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HARD TIMES, NOW HER TIME – WHY JO CASELEY IS FRANK AND FEARLESS




 

IF SHE HAD SOME MARKETING consultant or Tamworth-savvy image maker in the background today, instead of a family heirloom upright that has accompanied her through every move for 40 years (“With the piano I tend to go to really strange places, writing songs like Tones And I would come out with.”) Jo Caseley would be driving them to drink right now.


Not for her the smooth deflection or the veiled suggestion. Not in songs, not in conversation. Although her music has the charm and smoothness of friendly-to-the-ear modern country, the singer/songwriter from NSW’s southern highlands is frank about herself, her family, her situation.


She’s happy, she’ll tell you: love renewed with her husband of nearly two decades (“he’s a very honest, country, what you see is what you get, absolute no bullshit [type] which is probably what a lot of my music is about.”), kids close (her son is starting out as a rodeo roper and she’s working out how to coordinate her gigs, his gigs and the family’s love of travelling), and her third album, High On Heartstrings, is out and proud. But jeez, at times it was a shitfight getting here, even if now she sounds like someone who is secure, who understands herself and where she fits.


“That is how I wanted the album to be perceived. I want other people to be able to experience what I’ve experienced: don’t give up, don’t lose hope, you will find a way to make things work in your life. But you have to remain true to yourself and true to your heart, and be that complete person you need to be. And that took me so long to learn, even how to be a really authentic and truly myself with my husband,” Caseley says.


“I always felt I had to be this other person he wanted me to be: Jo the bookkeeper, and Jo the employer, and Jo running the business. That’s who he really wanted me to be, and for me to actually say yes I will support you but there is more to me than that, and have to be allowed to be that woman, and if you take that away from me I can’t be all those other things that you want me to be.”



Now she says her art is “delivered from a place of strength”. That strength has allowed her to say things on this record outside the usual safe areas of Australian country songwriting and the safe topics of country conversation. Like Sorry, about the Stolen Generations.


“Why did I write that? Because my father is an old school man of older values who I’ve struggled with all my life. He is very opinionated, he is very close minded in his beliefs and he’s never been able to listen to people. He doesn’t listen to people,” she says, explaining that after seeing Baz Luhrmann’s Australia with him, coming out moved by the story of the indigenous child and his mother’s tragic efforts to stop them being forcibly separated, she was told by him that “that sort of stuff never happened. We gave them a better life” etc etc.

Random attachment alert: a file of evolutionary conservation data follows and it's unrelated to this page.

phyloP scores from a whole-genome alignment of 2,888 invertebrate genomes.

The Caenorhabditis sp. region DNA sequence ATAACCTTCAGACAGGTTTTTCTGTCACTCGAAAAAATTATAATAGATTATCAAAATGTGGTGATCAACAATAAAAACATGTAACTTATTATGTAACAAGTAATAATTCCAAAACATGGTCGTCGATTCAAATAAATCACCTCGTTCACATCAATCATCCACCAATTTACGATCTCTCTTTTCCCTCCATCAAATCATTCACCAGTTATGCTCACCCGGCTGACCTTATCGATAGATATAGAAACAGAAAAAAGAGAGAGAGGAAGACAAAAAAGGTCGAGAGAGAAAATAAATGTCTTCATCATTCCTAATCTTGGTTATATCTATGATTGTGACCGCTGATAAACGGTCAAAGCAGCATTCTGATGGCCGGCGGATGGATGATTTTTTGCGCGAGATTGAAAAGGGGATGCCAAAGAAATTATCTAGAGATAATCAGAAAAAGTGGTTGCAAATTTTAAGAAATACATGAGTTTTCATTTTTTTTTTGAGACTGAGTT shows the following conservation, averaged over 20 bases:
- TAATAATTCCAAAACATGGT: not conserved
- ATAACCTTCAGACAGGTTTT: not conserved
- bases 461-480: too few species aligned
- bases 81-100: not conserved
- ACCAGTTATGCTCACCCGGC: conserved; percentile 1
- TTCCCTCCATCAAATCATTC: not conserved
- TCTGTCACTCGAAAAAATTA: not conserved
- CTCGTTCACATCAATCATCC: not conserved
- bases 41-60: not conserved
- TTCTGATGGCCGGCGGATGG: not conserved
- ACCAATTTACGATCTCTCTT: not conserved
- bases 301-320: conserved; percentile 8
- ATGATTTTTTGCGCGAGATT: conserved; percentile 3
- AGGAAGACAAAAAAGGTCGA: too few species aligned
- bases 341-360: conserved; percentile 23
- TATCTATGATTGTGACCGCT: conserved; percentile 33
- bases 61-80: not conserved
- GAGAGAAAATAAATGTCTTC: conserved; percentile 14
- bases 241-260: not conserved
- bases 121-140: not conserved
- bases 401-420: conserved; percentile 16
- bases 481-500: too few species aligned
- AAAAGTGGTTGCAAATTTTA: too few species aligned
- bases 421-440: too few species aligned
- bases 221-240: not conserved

“That opinion, that bigotry and close mindedness, I wrote that song for all those people … for people who would rather turn their back and say it doesn’t matter.”


But in a sense Sorry is but a warm-up for the real emotional storm on the record, Special, a song that speaks of domestic violence in the clearest way with lines such as You can’t fly so you crawl, you’re worth nothing at all/You’re a psycho, a freak, shut your mouth up, don’t speak”.


Special isn’t about domestic violence,” Caseley counters. “I know that was your take on it and I was surprised when I read that in your review. It’s not domestic violence, it’s verbal.”


I tell her that for me, having seen it up close, coercive control, emotional and verbal abuse all count as domestic violence. Another line, “You’re just a mother, you don’t earn enough cash/Wait your turn/You must do what you’re told or end up in the cold” isn’t a throwaway. She considers this for a while, before answering.


“Well, in that case, I have been a victim of domestic abuse,” Caseley says almost matter-of-factly. “As a woman, when you are in it for so long you really don’t think of it like that, because you learn that that’s the way you just have to get through it. I did write that song, that is my experience, is it controversial?”


Well, you tell me.


“I did play it to my husband and he said ‘you are not going to fucking record that are you?’ And I said, yes I am. He said ‘you’ve got to be fucking joking’, and I said no, that’s my story. And that song will bring other women strength.